Martin Scorsese’s Most Perplexing Movie: An Assessment at 35

It’s out on the fire escape that a bit of spontaneous Edward Hopper occurs. De Niro’s just struck out with Minnelli–Jimmy’s just struck out with Francine–and he’s waiting for his friend to finish up with his hotel room, lent to him by Jimmy, who it turns out won’t be needing it tonight except to sleep. Jimmy’s fresh back from the war, V-J Day, a festive and celebrant New York night, but right now Jimmy’s out on the fire escape, melancholy-subdued. It’s here that the piece of kineticized Hopper occurs: Jimmy in the darkness in his New York-themed Hawaiian shirt, sharing the frame with two dancers below, spotlit by streetlight. One is a pretty blonde woman, the other is a young Navy sailor in full dress-whites. They’re doing an elaborate dance, with no musical accompaniment. The incongruity of it casts an eerie and moving spell: one standing in the dark, two dancing in the light, while, over it all, a subway rumble provides some found music by way of industrial ambience. When the train passes, the dancers still continue in their dance, inspired by the raw moment in all its obvious affection and spontaneity. You hear their shoes scuffle, scrape, and tap. And then there’s Jimmy: smoking, serene, his gaze both surveiling and appraising.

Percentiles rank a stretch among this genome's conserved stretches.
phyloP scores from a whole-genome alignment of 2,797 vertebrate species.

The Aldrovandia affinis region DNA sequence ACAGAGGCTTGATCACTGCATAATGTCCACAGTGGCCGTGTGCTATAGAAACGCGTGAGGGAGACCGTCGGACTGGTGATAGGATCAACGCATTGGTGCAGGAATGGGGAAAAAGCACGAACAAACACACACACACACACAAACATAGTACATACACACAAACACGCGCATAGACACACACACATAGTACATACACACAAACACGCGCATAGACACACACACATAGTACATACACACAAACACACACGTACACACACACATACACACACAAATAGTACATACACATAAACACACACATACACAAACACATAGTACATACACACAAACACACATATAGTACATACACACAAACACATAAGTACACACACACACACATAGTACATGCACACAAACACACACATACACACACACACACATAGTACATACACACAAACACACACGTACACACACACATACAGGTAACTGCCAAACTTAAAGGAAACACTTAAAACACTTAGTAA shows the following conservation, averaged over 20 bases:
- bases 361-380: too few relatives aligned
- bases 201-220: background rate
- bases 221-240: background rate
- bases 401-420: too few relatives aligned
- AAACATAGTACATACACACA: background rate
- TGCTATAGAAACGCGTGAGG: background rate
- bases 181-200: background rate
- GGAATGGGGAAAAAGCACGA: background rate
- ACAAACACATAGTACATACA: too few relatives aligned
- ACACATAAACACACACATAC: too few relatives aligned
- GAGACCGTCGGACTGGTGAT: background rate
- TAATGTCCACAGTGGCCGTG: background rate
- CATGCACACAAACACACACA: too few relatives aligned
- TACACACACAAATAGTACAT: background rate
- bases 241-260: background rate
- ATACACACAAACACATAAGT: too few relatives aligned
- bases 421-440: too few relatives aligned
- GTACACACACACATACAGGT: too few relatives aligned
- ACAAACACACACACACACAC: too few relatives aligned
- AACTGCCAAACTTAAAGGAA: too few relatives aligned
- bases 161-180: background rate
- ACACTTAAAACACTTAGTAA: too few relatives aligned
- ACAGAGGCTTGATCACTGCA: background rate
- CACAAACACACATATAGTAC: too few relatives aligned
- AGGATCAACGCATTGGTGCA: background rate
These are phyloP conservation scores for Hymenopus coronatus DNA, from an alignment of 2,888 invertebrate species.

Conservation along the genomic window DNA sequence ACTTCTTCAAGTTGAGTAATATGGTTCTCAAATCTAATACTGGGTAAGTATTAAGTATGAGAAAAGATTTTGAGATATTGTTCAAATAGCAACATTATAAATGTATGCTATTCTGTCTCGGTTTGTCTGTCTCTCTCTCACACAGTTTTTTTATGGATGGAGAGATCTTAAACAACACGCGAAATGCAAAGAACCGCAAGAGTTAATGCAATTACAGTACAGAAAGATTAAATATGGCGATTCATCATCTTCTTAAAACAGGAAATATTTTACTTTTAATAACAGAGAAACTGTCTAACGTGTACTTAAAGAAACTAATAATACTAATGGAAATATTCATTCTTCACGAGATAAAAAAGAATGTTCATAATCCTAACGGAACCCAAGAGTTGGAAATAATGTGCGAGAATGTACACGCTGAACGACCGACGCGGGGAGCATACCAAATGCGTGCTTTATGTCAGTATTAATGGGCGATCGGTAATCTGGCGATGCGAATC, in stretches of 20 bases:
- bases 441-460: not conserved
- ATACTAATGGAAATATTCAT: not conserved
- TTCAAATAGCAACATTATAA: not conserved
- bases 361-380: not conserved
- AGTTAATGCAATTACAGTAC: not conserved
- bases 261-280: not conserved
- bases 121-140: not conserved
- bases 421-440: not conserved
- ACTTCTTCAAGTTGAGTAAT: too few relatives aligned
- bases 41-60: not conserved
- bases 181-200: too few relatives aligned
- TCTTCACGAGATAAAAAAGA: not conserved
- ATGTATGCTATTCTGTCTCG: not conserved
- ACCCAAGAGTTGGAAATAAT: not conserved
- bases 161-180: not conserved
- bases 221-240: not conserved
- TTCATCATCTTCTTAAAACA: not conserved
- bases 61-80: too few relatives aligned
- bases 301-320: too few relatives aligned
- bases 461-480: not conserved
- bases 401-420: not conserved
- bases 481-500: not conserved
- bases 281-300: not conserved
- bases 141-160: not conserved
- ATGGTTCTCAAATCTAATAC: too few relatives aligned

There’s so much stuff like that in Martin Scorsese’s New York, New York (1977), stuff that hits you on a visceral level and then stays with you, it’s a shame the movie’s such a damned mess. Scorsese didn’t even understand the nature of his own material, the sympathies and emotions it was liable to elicit in its audience (an audience that proved disappointingly small). Jimmy and Francine eventually get together; then they get married, forming a creative partnership, Jimmy playing the sax, Francine singing the songs; then they have a son and stay married, for a while; and then they don’t. And finally, in the last scene, they almost reunite, but not quite. Scorsese thought their getting back together would be the happy ending, and so it’s the ending he denied his audience, in the name of verity. But long before that point in the movie, any sane human being is likely to see Jimmy as such an asshole, the only happy ending would be for him to die, or worse.